SIX-TIME world champion Steve Davis paid a visit to Weymouth at the weekend and talked exclusively to Adam Summers about his 33 years in the sport.

Steve, you have been a pro in the game now for 33 years, how has it evolved during that time?

From a playing perspective, the general standard has become more consistent with higher scores being made per visit. You can see that from the break-building statistics.

The technique of the players has also improved and they have become a lot more professional. There is also a lot more strength in depth.

Things have also changed in the world. Television is a very different animal now and snooker is scrambling to find its place along with so many other things.

I also don’t think the future of the game is in the UK. There are more opportunities and excitement in other parts of the world, which is nice, but the grand old days of snooker in the 1980s are unlikely to ever come back.

People often say there are no characters in the game anymore. What is your take on that suggestion?

Things have changed a lot in terms of how we perceive a character. Just look at Big Brother for example.

The people that were on the first series were very different to the ones they have had in recent years and that is because the world has gone into desensitised mode.

To be a character on television now, you have to almost be a misfit or a little off the wall.

There are still characters in the game but the only thing stopping them being recognised as much is the fact that from tournament to tournament you don’t see the same eight players reaching the quarter- finals all the time due to the strength and depth in the modern game.

How important is physical fitness and mental conditioning in the modern game?

Today’s players are more professional and do work on their fitness but as yet they haven’t gone down the road of “my body is a temple” like a lot of other sports.

As for the mental side of the game, I think that grows the further you go up the ladder. If you have a problem in that department then psychologically you are probably not going to make it.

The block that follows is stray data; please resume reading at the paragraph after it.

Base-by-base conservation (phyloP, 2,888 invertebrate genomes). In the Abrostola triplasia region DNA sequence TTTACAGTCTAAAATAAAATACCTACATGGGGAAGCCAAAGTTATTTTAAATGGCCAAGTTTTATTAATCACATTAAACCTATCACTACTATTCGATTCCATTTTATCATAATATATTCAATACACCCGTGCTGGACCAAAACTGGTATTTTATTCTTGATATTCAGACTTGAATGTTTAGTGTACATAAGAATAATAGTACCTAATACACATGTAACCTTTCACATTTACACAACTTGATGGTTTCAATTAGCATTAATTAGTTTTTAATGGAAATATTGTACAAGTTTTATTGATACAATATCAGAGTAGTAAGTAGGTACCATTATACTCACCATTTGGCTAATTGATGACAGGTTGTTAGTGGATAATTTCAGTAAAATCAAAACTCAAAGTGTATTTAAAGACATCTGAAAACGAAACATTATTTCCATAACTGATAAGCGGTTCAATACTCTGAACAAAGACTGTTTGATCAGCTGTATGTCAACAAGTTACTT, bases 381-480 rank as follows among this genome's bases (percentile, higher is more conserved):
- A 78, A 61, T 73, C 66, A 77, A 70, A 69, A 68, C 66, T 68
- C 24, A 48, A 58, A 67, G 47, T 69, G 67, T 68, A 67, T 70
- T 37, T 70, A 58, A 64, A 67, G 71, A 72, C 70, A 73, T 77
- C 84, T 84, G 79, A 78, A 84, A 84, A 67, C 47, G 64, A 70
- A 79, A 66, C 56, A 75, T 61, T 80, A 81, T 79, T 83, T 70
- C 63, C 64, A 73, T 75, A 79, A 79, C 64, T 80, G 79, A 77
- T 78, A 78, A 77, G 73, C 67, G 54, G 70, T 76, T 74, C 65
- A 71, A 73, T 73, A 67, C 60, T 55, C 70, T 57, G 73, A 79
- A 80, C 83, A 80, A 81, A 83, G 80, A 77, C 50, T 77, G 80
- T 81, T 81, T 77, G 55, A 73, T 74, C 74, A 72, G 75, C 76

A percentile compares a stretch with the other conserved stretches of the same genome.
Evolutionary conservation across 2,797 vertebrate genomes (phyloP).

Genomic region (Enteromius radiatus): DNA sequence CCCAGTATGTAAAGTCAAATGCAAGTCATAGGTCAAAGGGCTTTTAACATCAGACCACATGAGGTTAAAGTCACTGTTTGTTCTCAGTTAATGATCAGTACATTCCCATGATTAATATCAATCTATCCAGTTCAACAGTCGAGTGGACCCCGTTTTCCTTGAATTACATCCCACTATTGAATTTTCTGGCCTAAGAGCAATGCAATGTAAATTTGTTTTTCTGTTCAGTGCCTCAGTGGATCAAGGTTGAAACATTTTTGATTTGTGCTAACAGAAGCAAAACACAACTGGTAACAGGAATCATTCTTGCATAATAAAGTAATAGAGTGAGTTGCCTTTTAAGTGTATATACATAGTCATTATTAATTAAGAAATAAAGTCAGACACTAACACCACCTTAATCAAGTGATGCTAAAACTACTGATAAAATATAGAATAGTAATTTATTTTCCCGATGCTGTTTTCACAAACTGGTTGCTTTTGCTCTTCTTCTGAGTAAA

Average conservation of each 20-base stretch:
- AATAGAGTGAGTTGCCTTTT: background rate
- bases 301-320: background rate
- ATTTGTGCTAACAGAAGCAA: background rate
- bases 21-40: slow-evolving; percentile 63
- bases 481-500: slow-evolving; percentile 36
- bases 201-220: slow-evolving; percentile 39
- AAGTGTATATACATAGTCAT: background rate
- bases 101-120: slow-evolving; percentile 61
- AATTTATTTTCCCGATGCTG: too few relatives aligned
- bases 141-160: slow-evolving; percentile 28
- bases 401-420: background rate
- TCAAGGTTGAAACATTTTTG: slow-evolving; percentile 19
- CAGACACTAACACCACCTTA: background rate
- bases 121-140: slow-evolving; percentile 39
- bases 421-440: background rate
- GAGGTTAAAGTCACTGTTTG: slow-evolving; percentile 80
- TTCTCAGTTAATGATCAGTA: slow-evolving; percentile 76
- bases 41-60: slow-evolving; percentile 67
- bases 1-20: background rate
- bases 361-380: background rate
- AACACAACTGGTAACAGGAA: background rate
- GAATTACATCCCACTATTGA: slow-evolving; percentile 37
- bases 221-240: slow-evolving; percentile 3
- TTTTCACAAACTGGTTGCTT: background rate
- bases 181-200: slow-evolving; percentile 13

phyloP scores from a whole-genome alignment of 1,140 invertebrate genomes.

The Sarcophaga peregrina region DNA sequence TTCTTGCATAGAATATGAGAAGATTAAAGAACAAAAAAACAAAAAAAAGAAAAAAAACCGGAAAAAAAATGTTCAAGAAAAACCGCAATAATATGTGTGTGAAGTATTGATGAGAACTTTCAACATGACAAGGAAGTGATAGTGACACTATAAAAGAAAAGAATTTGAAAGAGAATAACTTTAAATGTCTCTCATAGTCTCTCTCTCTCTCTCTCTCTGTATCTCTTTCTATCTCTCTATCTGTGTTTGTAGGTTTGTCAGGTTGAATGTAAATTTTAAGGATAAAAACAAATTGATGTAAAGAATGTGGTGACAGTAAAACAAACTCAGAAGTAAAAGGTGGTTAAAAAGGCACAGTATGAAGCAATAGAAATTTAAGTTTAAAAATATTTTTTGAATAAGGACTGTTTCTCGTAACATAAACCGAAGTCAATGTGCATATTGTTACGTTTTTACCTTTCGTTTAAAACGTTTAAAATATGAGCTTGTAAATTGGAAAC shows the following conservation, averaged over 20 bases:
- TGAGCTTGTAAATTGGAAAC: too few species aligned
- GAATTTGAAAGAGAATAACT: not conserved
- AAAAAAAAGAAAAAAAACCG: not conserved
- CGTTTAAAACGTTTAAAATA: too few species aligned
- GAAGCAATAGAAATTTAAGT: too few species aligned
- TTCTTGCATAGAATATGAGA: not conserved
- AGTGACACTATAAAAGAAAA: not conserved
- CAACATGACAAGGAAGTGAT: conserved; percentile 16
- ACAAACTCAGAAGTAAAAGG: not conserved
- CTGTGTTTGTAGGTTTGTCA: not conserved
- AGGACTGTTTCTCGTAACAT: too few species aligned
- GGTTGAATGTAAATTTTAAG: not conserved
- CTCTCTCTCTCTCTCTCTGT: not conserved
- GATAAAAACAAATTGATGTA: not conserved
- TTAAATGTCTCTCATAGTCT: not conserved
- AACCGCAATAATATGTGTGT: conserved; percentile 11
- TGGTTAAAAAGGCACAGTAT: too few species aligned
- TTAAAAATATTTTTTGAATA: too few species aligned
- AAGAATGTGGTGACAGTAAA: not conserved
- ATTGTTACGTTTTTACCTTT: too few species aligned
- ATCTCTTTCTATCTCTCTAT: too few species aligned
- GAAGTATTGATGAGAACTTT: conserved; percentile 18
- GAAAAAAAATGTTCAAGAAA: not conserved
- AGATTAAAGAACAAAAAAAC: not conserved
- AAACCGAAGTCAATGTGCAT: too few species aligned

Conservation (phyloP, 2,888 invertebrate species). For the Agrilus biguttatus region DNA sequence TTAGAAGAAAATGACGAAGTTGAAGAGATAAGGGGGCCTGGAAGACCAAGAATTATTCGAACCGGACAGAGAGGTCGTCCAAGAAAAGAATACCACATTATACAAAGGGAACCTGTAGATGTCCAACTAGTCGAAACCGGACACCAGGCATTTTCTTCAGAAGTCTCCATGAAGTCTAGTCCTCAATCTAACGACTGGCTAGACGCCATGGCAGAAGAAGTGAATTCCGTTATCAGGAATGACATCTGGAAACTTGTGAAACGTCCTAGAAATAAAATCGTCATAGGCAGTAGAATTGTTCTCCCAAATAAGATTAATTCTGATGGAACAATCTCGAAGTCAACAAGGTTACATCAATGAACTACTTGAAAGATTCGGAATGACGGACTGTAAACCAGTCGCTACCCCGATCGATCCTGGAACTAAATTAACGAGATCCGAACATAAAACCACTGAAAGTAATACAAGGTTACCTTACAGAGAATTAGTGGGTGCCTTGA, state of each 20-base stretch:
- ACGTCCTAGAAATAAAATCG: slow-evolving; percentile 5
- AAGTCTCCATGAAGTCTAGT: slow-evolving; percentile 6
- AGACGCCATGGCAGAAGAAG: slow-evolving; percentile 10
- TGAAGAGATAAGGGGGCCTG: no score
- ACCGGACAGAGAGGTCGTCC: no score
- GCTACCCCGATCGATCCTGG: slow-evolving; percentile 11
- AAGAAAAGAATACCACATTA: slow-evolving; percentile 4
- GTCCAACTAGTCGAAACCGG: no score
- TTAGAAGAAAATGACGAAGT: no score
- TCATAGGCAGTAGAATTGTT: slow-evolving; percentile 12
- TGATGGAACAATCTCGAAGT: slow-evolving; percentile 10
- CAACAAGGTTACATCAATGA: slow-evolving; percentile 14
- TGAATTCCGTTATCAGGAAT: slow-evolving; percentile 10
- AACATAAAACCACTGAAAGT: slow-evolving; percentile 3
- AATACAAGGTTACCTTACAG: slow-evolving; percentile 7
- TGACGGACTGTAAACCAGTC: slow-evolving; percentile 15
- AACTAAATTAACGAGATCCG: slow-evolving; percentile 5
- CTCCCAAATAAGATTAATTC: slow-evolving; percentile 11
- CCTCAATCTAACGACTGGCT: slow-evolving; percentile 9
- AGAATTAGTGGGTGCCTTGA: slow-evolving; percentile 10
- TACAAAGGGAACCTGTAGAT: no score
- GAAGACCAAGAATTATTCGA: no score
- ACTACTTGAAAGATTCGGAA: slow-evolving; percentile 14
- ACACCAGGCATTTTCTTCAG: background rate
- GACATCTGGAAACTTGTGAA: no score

Some players have gone down the route of employing mind coaches but more often than not that is only a short-term thing, as there is not enough money in the game for them to feed off.

What do you think of Power Snooker and Shootout Snooker, which have recently been introduced to try and attract more interest in the game?

I do not think the product of snooker is broken. It’s just Sky like to think they have got a different audience to the BBC and some of the powers that be think they have got to do something different.

Those people make decisions on what they think people want but although Sky has snooker, in my mind, it is just novelty snooker.

Having a shot clock doesn’t make the game more entertaining be-cause I believe it does not work on speed, it works on tension and a storyline.

I understand that they have an audience to satisfy and some of the competitions are okay However, I would like to think that Sky will soon show have a proper snooker tournament.

How important is Ronnie O’Sullivan’s popularity to the future of the game?

I think that is short-term because if he does not maintain his interest in the game then the need for him will quickly evaporate.

However, should he be the complete article and 100 per cent then the sport will no doubt fully embrace him.

He has been in the game a long time and he has motivation problems, so whatever he decides in terms of his career, you have to respect. However, snooker will work worldwide with or without him, although it would definitely be much nicer with him involved.